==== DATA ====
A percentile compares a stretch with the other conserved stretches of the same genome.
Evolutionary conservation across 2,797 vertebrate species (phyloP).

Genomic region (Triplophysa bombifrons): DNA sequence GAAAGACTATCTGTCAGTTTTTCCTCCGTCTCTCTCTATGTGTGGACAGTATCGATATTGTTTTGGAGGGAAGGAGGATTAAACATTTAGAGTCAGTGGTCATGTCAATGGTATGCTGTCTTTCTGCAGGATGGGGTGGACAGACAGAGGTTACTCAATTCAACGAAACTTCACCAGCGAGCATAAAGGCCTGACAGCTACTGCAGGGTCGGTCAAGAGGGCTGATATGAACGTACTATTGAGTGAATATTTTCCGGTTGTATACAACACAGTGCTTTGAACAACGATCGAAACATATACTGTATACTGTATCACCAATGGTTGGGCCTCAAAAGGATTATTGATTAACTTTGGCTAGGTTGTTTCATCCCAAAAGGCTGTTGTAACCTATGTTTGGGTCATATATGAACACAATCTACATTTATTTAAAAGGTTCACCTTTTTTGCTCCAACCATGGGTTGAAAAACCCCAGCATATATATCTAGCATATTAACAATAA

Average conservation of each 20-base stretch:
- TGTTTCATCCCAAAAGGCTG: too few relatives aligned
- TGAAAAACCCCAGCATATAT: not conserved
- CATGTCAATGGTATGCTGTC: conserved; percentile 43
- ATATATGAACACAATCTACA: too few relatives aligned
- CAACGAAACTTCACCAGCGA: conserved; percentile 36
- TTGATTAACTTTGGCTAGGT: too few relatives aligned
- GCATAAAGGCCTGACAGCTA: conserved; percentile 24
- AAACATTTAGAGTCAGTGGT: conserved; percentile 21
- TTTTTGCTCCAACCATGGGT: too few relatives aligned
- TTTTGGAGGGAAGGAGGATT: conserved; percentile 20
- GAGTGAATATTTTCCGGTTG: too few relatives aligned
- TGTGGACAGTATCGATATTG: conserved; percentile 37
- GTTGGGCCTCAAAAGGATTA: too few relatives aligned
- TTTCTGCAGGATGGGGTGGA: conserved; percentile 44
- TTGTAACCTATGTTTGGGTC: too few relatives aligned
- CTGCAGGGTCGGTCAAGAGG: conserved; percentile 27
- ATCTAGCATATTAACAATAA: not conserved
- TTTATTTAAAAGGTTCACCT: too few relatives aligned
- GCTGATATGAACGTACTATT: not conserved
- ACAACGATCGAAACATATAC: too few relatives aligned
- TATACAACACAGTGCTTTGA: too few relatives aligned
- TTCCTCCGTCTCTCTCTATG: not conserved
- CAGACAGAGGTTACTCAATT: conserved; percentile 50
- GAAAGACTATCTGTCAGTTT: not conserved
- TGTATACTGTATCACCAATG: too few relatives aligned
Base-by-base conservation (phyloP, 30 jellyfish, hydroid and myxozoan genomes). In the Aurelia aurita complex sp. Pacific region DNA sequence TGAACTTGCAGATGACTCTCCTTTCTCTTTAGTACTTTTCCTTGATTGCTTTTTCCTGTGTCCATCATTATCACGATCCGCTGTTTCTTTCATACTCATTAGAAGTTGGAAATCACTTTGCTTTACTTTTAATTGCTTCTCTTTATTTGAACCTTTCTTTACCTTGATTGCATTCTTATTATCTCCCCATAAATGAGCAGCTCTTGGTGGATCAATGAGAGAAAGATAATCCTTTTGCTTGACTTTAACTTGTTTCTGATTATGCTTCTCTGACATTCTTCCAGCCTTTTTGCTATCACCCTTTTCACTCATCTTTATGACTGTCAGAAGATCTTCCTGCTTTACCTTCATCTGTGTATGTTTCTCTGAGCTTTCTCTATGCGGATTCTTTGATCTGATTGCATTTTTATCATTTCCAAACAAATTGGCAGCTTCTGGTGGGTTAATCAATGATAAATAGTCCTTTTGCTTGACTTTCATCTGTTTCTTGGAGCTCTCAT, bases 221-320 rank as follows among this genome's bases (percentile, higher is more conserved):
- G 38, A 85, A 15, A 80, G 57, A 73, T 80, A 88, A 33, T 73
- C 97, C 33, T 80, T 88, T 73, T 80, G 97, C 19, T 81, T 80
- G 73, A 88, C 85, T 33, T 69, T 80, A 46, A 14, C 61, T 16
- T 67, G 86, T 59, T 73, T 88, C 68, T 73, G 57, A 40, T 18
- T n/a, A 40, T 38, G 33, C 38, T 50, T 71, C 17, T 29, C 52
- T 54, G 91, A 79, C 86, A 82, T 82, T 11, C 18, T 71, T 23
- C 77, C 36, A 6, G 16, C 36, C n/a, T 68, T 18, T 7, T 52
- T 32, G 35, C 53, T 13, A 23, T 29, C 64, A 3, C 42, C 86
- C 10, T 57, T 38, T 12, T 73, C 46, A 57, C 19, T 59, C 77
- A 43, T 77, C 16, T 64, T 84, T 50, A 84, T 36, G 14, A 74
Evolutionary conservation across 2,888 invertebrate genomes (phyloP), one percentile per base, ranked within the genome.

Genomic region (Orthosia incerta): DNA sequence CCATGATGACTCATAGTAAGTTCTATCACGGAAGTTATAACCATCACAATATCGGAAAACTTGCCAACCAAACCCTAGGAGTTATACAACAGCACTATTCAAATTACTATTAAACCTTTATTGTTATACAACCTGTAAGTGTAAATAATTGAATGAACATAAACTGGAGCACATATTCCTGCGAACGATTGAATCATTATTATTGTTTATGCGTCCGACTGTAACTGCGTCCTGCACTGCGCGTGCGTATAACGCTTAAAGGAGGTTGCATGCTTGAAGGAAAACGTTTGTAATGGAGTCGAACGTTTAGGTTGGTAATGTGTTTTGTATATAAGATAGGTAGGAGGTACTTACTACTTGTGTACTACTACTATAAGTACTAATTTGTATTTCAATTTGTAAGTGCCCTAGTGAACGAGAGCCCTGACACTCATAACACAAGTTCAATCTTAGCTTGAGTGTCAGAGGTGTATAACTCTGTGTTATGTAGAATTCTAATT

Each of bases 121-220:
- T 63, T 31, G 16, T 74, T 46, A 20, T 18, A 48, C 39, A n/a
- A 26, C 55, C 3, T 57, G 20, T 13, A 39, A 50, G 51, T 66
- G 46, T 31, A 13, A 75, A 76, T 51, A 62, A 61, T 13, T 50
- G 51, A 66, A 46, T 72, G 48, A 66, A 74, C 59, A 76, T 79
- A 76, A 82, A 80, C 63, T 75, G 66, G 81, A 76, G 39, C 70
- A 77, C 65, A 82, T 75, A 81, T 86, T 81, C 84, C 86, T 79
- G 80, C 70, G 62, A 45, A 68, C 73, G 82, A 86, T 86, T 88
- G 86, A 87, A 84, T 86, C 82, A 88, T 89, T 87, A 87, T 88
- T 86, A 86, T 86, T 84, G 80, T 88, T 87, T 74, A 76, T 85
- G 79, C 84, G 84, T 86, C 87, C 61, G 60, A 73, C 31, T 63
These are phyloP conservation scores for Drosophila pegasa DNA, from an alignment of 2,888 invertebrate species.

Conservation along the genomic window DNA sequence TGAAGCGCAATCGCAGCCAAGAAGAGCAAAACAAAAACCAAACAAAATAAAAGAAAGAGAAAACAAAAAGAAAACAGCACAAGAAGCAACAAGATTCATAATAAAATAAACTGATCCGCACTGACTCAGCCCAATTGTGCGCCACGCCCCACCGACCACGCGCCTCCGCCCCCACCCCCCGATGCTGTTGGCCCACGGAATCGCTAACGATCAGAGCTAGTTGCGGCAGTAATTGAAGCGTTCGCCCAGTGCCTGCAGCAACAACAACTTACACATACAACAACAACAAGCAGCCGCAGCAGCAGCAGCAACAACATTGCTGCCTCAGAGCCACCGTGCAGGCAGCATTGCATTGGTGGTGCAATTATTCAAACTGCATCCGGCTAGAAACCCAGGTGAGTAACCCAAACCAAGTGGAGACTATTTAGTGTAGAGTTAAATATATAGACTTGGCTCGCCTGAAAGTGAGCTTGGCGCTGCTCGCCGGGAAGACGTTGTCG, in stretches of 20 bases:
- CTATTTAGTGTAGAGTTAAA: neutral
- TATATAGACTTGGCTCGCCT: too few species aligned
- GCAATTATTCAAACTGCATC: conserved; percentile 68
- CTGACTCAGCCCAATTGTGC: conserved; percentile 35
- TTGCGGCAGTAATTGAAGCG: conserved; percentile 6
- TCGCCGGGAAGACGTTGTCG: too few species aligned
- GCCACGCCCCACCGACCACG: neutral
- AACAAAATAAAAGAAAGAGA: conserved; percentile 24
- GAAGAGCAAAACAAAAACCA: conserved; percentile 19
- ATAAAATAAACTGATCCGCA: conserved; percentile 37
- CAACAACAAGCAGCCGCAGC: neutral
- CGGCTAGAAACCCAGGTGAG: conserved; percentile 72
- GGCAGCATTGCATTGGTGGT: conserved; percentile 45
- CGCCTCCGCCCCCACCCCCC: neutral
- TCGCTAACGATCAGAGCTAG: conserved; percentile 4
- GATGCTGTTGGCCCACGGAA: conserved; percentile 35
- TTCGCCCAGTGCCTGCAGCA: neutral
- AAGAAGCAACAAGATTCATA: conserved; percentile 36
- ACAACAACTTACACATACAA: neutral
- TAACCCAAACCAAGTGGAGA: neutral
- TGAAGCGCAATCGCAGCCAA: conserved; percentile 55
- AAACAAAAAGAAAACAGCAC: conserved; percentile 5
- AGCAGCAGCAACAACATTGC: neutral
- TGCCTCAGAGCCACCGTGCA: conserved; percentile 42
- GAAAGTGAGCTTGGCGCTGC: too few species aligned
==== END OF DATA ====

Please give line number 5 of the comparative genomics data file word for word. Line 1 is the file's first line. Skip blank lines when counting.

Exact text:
- TGTTTCATCCCAAAAGGCTG: too few relatives aligned